This might be just the demo for a quiet little PC management game, but it’s saying “hey, you know what’s important? Dace are important.” – and its heart couldn’t be more in the right place. You may not have even heard of a dace. I only have because I spent mammoth amounts of time fishing with my dad as a kid, and every time he caught something, he’d tell me all about it, before slipping it back in the water.
And once you look at any animal for long enough to really notice everything about it, it becomes every bit as fascinating as a rhino or an alligator, and it really starts to mean something to you. So, then: pike – torpedo-shaped, olive green predators with carmine tail fins and jaws like the front of a fighter plane – meant everything to dad. He was obsessed. When he died, I retrieved no less than eighty books about pike from his study. He had spent a sizeable fraction of seventy years, probably, just thinking about pike, and yet it was never reflected back by the world.
I’ve often wondered, if dad had been around to read these posts of mine (which he would, and then get mum to text and tell me the jokes he liked), which one would have been the one to finally get him interested in PC games. And now I know – it would have been this one. Because when I first stocked a pike in one of my ponds, and it shot into the weed-banks with a flicker of that powerhouse tail, scattering a shoal of dace as it went, I could almost hear his voice leap an octave, and see his finger stab at the screen in joyful disbelief. “They’ve got pike in this,” he would have said, with the awe of Alan Grant seeing the brachiosaur in Jurassic Park, “pike!“. Then, grudgingly, because he hated computers, he would have asked me to tell him “how to use this ‘Steam’ thing”, and that would have been that.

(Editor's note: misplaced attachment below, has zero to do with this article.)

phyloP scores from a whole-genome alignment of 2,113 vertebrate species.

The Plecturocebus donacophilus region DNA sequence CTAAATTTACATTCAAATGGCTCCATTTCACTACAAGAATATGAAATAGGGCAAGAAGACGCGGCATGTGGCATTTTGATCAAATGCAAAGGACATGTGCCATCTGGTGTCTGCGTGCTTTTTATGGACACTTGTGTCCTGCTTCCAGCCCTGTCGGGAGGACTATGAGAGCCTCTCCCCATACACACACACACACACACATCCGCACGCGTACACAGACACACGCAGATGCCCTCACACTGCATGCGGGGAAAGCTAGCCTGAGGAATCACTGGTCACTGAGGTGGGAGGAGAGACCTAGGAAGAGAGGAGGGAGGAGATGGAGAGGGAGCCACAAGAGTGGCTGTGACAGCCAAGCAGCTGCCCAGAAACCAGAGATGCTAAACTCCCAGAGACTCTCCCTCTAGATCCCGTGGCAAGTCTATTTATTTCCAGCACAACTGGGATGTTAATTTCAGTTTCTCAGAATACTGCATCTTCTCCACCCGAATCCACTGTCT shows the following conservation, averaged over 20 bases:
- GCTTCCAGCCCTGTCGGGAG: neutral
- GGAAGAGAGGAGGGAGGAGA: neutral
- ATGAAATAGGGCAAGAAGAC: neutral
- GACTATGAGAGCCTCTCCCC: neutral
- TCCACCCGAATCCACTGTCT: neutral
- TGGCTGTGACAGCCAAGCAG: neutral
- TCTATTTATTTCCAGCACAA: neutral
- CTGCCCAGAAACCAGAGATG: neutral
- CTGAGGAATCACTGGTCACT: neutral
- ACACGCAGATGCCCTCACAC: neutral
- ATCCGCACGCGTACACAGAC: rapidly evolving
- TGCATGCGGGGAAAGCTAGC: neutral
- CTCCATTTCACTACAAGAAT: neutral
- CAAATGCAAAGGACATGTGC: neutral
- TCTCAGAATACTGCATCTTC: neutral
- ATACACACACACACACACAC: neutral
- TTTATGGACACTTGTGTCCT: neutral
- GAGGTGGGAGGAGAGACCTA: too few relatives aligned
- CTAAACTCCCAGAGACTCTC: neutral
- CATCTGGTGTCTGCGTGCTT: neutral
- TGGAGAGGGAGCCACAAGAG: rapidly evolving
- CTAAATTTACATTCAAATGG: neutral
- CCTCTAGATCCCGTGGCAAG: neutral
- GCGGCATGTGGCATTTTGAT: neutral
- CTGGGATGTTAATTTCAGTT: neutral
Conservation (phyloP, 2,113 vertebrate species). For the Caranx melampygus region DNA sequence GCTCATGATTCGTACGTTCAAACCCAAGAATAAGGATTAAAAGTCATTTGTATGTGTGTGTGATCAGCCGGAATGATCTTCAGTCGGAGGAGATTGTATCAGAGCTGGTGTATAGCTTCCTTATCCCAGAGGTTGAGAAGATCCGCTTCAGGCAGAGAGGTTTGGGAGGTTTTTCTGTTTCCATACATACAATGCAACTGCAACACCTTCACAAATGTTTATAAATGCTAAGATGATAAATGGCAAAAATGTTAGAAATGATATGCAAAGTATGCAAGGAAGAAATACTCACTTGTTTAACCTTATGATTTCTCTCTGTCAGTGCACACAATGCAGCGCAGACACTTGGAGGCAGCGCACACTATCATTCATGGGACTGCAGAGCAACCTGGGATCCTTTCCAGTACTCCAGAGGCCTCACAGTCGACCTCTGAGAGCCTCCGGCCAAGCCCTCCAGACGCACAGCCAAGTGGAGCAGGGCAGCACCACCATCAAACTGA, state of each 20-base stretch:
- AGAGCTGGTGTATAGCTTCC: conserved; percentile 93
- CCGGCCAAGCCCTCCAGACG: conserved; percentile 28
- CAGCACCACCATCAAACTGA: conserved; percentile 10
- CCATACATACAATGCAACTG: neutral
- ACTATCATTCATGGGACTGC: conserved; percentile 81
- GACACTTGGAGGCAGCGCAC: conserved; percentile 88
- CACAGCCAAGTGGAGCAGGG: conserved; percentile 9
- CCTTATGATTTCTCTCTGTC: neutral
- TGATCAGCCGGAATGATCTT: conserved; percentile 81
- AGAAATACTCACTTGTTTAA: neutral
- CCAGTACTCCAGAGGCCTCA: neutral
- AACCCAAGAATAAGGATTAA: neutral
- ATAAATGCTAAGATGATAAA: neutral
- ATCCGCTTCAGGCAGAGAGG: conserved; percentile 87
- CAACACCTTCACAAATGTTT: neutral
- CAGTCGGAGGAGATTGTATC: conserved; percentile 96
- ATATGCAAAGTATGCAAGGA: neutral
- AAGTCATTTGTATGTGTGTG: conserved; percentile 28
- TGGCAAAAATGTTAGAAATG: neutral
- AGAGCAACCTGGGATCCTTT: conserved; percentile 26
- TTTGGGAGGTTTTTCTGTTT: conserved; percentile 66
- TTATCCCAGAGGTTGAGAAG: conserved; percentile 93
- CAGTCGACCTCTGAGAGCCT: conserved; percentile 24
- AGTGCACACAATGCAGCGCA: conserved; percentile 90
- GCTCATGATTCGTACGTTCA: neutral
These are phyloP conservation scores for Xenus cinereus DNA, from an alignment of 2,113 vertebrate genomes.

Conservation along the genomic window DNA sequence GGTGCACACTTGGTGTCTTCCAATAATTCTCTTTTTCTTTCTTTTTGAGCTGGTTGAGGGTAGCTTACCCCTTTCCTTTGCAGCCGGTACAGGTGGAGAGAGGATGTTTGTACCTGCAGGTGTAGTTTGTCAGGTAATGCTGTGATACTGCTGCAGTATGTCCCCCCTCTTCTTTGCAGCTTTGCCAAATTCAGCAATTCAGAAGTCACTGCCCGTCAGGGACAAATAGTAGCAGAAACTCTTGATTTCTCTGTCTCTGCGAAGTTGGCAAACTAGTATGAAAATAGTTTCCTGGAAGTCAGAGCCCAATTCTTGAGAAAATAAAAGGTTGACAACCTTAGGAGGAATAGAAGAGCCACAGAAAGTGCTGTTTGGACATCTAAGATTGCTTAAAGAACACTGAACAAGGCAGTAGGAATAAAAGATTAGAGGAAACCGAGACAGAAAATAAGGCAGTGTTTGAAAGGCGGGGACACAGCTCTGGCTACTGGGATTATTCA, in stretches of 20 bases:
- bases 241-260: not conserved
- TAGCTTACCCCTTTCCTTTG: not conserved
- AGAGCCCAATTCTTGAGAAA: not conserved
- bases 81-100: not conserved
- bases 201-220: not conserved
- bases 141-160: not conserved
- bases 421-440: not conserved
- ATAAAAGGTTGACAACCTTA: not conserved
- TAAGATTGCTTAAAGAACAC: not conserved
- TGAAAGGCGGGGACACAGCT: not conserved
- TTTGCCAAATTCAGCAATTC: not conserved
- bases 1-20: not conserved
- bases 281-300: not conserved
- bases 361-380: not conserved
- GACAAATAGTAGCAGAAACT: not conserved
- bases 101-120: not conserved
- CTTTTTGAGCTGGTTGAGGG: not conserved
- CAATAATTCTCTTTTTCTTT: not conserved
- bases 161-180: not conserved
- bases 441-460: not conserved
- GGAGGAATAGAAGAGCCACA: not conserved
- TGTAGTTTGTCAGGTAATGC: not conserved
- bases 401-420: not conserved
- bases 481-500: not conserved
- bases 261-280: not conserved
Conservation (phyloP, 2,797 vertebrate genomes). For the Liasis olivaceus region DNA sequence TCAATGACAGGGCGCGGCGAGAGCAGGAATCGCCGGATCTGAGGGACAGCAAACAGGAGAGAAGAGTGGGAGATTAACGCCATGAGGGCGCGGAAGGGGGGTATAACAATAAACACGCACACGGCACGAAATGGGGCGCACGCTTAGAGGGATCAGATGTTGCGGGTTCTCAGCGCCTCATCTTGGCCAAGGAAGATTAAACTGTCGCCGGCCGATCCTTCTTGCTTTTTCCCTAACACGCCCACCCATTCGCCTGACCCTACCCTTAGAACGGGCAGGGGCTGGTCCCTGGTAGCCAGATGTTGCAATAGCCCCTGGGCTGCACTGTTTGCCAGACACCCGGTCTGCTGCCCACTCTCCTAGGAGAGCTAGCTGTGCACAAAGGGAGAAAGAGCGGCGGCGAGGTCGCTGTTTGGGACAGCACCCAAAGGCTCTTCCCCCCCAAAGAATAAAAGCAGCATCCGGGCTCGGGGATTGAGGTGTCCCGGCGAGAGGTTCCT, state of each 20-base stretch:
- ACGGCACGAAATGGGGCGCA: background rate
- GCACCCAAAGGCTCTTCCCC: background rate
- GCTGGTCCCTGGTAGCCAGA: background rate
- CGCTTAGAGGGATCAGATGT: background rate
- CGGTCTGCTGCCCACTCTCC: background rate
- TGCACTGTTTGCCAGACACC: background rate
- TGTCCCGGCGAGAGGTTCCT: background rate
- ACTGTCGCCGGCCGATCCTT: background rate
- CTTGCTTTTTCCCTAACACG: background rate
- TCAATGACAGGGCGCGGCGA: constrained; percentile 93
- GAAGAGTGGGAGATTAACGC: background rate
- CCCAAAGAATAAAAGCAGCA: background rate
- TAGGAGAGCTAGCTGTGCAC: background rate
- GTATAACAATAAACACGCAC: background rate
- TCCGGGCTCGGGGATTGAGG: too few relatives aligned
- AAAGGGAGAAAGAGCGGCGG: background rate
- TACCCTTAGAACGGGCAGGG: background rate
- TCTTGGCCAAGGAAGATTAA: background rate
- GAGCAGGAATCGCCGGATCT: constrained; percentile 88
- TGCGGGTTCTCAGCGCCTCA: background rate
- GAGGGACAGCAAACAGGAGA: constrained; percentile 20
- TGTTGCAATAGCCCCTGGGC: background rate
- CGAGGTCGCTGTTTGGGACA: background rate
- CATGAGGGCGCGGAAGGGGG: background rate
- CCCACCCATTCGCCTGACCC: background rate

Dad’s second favourite fish were perch… which are also in the game. I got a lovely screenshot of one:
So, yes. Thank you, Eat Create Sleep, for thinking of pike. Now please put eels in as well, because they’re my favourite. In fact, if you’re reading this, go download the demo, subscribe to the developers’ newsletter (there’s a prompt in game), and let them know you expect eels. I’ll be waiting.